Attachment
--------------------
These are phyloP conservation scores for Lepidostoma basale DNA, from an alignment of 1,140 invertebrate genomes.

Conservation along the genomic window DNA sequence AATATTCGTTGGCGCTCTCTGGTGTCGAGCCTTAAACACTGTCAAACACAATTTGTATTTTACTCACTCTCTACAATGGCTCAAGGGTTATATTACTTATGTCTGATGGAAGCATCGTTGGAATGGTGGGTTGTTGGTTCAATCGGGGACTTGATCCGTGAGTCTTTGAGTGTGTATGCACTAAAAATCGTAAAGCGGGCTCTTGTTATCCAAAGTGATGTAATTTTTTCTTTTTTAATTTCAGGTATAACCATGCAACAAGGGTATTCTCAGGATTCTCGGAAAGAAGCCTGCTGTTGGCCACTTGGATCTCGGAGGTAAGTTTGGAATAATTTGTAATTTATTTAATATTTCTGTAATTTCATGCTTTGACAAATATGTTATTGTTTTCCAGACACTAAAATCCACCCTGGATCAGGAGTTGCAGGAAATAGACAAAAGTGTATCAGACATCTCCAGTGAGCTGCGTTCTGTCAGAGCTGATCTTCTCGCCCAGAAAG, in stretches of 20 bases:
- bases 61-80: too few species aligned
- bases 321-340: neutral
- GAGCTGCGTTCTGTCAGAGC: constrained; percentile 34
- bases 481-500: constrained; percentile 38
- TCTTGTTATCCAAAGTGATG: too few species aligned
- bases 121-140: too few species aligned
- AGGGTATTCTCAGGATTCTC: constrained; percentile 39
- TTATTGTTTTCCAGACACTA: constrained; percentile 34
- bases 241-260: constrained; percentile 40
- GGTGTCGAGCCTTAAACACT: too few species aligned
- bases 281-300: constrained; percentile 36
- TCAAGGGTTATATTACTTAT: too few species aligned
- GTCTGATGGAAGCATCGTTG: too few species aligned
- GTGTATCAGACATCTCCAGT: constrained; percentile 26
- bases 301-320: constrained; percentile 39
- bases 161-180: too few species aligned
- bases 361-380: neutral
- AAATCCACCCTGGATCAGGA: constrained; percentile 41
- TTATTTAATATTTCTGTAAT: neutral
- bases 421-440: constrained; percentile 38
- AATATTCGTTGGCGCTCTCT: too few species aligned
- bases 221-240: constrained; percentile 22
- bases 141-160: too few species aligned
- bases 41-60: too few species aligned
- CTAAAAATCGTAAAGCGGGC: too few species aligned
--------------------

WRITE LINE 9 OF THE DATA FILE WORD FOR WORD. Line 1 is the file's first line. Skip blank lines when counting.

- AGGGTATTCTCAGGATTCTC: constrained; percentile 39